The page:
Argonne Researchers Develop New Concept in Nanoscale Catalyst Engineering; Could Advance Commercialization of Fuel Cells
Researchers at the US Department of Energy’s Argonne National Laboratory have developed an advanced concept in nanoscale catalyst engineering that could bring polymer electrolyte membrane (PEM) fuel cells for hydrogen-powered vehicles closer to commercialization.
The Argonne researchers, Nenad Markovic and Vojislav Stamenkovic, published related results last month in Science and this month in Nature Materials on the behavior of single crystal and polycrystalline platinum alloy surfaces. The researchers discovered that the nanosegregated platinum-nickel alloy surface has unique catalytic properties, opening up important new directions for the development of active and stable practical cathode catalysts in fuel cells.
The results of their findings identify a clear trend in the behavior of extended and nanoscale surfaces of platinum-bimetallic alloy. Additionally, the techniques and concepts derived from the research program are expected to make contributions to other areas of science well beyond the focus on electrocatalysis.
Their experiments and approach sought to substantially improve and reduce platinum loading as the oxygen-reduction catalyst. The research identified a fundamental relationship in electrocatalytic trends on surfaces between the experimentally determined surface electronic structure (the d-band center) and activity for the oxygen-reduction reaction. This relationship exhibits “volcano-type” behavior, where the maximum catalytic activity is governed by a balance between adsorption energies of reactive intermediates and surface coverage by spectator (blocking) species.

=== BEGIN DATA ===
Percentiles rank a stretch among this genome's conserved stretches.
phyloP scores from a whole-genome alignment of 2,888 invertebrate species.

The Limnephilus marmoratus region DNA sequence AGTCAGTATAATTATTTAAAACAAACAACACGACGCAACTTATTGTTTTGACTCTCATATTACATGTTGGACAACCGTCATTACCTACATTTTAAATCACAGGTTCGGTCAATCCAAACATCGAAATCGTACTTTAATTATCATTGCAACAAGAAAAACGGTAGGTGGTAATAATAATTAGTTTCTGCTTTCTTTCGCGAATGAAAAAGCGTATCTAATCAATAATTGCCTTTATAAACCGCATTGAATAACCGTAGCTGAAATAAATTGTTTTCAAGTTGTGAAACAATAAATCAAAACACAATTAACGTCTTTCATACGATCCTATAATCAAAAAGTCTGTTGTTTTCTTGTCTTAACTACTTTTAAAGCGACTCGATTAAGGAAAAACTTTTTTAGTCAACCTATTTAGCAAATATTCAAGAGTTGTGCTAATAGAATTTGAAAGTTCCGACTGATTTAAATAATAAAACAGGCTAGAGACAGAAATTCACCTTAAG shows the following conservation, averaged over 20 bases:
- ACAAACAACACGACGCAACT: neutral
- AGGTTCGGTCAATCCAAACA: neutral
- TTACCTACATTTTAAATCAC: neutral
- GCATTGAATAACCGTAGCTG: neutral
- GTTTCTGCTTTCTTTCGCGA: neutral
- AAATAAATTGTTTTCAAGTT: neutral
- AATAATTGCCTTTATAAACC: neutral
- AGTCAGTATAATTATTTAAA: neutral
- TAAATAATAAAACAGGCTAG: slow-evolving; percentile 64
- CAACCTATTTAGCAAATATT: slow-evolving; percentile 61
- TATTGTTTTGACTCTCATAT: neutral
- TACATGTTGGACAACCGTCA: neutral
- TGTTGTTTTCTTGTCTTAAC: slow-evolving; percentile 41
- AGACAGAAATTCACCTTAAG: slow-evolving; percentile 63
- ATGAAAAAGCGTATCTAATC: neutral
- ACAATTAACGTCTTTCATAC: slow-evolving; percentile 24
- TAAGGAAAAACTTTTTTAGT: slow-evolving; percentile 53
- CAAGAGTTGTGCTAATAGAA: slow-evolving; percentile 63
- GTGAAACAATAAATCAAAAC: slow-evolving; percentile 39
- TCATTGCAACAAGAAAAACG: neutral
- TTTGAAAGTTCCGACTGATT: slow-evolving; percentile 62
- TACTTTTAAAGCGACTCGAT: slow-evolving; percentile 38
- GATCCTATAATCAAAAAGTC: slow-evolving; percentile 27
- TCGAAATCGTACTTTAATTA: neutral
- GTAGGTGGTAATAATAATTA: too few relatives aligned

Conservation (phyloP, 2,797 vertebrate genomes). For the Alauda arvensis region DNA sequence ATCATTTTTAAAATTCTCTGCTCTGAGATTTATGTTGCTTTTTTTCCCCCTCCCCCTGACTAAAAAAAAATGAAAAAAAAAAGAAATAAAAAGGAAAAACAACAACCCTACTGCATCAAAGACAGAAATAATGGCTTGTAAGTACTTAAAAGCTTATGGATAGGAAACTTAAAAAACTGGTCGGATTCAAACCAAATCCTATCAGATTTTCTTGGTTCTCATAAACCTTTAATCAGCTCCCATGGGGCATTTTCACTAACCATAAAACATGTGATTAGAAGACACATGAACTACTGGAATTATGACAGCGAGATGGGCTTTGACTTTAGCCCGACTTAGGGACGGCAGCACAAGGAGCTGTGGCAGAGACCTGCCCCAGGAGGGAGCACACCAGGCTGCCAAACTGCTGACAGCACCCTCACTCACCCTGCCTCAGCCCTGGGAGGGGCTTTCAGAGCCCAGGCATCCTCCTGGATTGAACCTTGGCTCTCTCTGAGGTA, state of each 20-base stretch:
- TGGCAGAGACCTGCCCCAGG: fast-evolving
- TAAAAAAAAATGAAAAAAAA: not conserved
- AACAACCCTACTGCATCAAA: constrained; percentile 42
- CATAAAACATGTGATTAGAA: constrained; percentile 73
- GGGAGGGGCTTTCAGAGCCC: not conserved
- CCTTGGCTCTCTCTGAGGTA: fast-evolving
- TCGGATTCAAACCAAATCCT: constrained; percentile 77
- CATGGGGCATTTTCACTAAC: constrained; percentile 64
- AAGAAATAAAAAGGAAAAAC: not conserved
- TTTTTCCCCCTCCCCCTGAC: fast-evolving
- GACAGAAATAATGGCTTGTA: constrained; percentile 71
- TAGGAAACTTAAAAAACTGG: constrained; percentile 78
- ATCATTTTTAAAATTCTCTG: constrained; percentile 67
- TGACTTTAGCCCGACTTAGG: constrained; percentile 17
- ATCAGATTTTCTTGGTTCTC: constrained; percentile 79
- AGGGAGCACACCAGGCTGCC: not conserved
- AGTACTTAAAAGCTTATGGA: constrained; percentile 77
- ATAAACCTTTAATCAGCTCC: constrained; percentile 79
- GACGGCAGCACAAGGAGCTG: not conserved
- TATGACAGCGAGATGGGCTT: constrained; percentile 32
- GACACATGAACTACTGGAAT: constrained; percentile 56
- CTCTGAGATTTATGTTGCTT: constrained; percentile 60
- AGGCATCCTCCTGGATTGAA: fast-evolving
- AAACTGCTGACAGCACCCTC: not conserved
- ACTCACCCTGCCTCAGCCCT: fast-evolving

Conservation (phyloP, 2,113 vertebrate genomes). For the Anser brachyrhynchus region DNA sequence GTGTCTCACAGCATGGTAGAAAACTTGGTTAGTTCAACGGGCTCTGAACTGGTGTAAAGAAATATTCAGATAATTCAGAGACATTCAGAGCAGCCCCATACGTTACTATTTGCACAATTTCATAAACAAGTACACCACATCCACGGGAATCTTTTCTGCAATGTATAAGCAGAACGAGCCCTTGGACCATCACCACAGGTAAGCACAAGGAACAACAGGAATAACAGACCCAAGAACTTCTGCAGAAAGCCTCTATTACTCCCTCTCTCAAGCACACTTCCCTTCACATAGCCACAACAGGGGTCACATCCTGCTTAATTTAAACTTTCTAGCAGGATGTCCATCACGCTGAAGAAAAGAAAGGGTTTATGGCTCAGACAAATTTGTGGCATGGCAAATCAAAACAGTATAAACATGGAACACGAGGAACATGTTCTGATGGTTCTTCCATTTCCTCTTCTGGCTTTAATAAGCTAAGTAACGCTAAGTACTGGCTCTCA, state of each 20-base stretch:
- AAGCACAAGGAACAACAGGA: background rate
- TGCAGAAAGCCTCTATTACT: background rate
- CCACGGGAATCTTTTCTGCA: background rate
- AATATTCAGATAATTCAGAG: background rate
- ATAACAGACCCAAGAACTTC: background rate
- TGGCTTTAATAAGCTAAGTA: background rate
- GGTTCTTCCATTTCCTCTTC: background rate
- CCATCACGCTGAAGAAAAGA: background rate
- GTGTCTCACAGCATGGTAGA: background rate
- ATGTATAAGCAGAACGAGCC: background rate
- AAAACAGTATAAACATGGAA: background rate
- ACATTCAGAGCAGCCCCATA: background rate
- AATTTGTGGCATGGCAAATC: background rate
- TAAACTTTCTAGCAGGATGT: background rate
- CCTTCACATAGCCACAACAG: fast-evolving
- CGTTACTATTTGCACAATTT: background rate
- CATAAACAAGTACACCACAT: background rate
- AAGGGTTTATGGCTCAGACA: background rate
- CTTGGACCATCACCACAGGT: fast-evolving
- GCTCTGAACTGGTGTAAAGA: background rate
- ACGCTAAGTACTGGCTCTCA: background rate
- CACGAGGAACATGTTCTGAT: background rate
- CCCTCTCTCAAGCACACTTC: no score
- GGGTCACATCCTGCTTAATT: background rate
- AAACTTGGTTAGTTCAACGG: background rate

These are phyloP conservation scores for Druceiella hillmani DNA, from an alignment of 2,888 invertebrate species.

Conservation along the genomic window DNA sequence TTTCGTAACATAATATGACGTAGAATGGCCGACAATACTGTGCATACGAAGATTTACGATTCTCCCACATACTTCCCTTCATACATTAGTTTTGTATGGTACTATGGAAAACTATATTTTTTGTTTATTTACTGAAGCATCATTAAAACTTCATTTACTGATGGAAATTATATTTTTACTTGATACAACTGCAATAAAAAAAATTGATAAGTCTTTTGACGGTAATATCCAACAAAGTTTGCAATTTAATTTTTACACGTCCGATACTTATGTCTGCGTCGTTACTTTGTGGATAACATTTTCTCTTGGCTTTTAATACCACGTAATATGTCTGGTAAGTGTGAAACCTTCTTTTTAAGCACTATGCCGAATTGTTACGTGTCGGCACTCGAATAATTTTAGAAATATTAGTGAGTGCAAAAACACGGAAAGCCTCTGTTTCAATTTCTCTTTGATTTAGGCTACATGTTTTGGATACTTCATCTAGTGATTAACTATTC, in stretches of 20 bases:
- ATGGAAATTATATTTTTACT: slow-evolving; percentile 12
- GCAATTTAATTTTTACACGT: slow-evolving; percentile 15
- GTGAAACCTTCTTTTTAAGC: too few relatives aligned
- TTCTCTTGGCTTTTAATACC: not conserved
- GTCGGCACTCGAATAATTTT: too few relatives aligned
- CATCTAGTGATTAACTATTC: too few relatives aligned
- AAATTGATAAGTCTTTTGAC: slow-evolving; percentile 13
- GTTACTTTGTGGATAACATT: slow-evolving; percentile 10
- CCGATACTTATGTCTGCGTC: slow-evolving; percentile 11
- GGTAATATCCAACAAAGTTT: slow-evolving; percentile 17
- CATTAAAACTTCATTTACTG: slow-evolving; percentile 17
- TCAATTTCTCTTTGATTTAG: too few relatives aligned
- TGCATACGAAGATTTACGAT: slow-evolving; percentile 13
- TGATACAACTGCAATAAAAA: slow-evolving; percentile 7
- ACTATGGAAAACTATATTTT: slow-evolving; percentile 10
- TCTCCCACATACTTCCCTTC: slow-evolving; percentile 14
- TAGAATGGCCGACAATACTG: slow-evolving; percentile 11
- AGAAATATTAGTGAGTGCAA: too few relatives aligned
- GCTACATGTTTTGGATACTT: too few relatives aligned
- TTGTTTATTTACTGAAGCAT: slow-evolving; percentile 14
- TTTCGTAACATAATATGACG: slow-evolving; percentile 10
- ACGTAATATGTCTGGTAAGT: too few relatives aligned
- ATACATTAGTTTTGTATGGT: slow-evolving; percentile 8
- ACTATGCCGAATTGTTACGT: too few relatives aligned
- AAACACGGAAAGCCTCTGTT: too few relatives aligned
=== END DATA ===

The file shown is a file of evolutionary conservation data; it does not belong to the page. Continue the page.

The electrocatalytic trends established for extended surfaces explain the activity pattern of nanocatalysts and provide a fundamental basis for the enhancement of cathode catalysts. By combining experiments with simulations in the quest for surfaces with desired activity, the researchers developed an advanced concept in nanoscale catalyst engineering.
In the past, theoretical connections have been suggested between electronic behavior and catalytic activity. Our work represents the first time that the connections have been identified experimentally. For us, this development constitutes the beginning of more breakthrough advances in nanocatalysts.—Nenad Markovic
Our study demonstrates the potential of new analytical tools for characterizing nanoscale surfaces in order to fine tune their properties in a desired direction. We have identified a cathode surface that is capable of achieving and even exceeding the target for catalytic activity with improved stability. This discovery sets a new bar for catalytic activity of the cathodic reaction in fuel cells.—Vojislav Stamenkovic
Collaborators on the research were Bongjin Mun and Philip Ross at DOE’s Lawrence Berkeley National Laboratory, Matthias Arenz and Karl Mayrhofer from Technical University of Munich, Christopher Lucas from the University of Liverpool and Guofeng Wang from the University of South Carolina.
This research was funded by DOE’s Office of Basic Energy Sciences and by General Motors.
“Trends in electrocatalysis on extended and nanoscale Pt-bimetallic alloy surfaces”; Vojislav R. Stamenkovic, Bongjin Simon Mun, Matthias Arenz, Karl J. J. Mayrhofer, Christopher A. Lucas, Guofeng Wang, Philip N. Ross and Nenad M. Markovic; Nature Materials 6, 241 - 247 (2007)doi:10.1038/nmat1840
“Improved Oxygen Reduction Activity on Pt3Ni(111) via Increased Surface Site Availability”; Vojislav R. Stamenkovic, Ben Fowler, Bongjin Simon Mun, Guofeng Wang, Philip N. Ross, Christopher A. Lucas, Nenad M. Markovic; Science 26 January 2007: Vol. 315. no. 5811, pp. 493 - 497 DOI: 10.1126/science.1135941